Tribute to Rep. Bob Bethell
One of life’s most difficult challenges is saying goodbye to a friend. Those in the healthcare arena knew Rep. Bob Bethell (R-Alden) to be a knowledgeable, compassionate friend to healthcare and quality of life. Many who are disabled, elderly, or otherwise vulnerable had a perhaps unknown friend in Rep. Bethell. On Sunday, May 20, we all lost a good friend, as Bob Bethell perished in a car accident on his way home from Topeka.
Bob’s last act as a legislator was to carry a bill that would have provided legislative/stakeholder oversight to the state’s new Medicaid managed care system. The bill passed the Senate, but was killed by the House. Whether people liked the bill or not, they knew Bob was sincere in his desire to protect vulnerable patient groups and healthcare providers – and that he would have continued to fight on their behalf in coming years.
Rep. Bethell lived in Alden, Kansas, a small community in Rice County. He had worked in school and nursing home administration for many years, as well as a Baptist pastor in Alden and Randolph. He lived out his faith every day – as he often said, “By loving God with all (his) heart, soul, mind, and strength, and loving others as (him)self.” While impassioned about many issues, he served as a calm, steadying legislative influence for the past 14 years.
Bob is survived by his wife, Lorene, a registered nurse, and by his daughter, Aletha, her husband, and two children.
Goodbye, dear friend. May you rest in peace and may we all learn from the prodigious example you set for us.
Legislature adjourns on 99th day
One of the state’s most contentious and challenging legislative sessions ended on Sunday evening – nine days over the allotted 90 days. The session was challenged by major reform proposals – Medicaid managed care, tax policy, school finance, KPERS – as well as redistricting and election year politics. Adding a seeming unquenchable fuel to the overall fire was an announcement early in the session that the Kansas Chamber of Commerce would be seeking to unseat moderate Republican senators.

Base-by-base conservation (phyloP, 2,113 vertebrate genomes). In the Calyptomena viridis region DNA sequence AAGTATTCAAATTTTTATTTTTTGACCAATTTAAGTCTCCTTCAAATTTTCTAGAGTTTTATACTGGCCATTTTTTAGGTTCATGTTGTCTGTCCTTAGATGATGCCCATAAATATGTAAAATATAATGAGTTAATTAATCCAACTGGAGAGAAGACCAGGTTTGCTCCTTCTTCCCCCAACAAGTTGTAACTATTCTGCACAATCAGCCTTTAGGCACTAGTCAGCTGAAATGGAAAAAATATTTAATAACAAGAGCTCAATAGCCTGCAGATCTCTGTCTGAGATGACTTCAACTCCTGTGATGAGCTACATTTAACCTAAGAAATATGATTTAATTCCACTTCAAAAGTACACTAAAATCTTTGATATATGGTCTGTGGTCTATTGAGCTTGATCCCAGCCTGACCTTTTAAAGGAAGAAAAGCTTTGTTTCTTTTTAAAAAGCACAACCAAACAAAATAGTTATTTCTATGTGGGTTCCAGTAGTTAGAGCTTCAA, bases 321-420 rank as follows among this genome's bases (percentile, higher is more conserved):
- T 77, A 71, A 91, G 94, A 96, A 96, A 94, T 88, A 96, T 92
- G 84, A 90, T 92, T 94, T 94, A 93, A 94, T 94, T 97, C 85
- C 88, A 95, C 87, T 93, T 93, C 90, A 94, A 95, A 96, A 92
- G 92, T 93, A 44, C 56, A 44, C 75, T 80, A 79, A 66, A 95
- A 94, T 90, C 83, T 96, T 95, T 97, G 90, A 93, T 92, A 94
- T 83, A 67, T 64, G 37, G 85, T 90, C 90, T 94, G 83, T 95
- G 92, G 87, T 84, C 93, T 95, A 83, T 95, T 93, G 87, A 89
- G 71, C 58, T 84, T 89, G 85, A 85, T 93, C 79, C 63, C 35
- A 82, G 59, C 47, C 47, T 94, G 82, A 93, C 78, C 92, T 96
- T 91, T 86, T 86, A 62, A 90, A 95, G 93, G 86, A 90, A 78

Most know by now that the Legislature was never able to finalize redistricting maps, a task needed every decade and based on the most recent census data. This issue has moved to the federal court, where three judges will likely determine the new boundaries for Congressional, state senate, state representative, and state school board districts. Hearings on that case are scheduled for the end of May, with an expedited decision expected soon after.
The new Medicaid managed care system, KanCare, is moving forward, although including the aging and disabled populations in that reform will be delayed until next year. A number of legislators and advocacy groups had unsuccessfully sought to have these populations carved out of managed care altogether, due to concerns that cost-savings measures in the plan would compromise health care quality.
By now, most know that the largest tax reduction bill in Kansas’ history, HB 2117, was signed into law by the governor this past week. While providing income tax relief to many small businesses, the non-partisan Kansas Legislative Research Department has estimated – even factoring in 4% growth in the economy – the state will reach a deficit of nearly $250 million in FY 2014 (no new spending included) and $2.5 billion by FY 2018.
House and Senate negotiators were able to come together on a plan to fix the Kansas Public Employees Retirement System (KPERS) and to meet the unfunded liabilities. However, the governor’s school finance plan proved to be too complicated and under-funded to get far in the 2012 Legislature. An interim study of that is planned.
Kansans have seen many legislative sessions come and go, but few will likely match the challenging and contentious nature of this year’s. Elections are nearly upon us. In order to choose the best policymakers to represent us, it is incumbent upon each of us to become learned, active, and informed voters. Now, onward to 2013!
Summary of 2012 legislation
A summary of health-related legislation that passed and did not pass will be available at the KAFP Annual Meeting and on the website following that.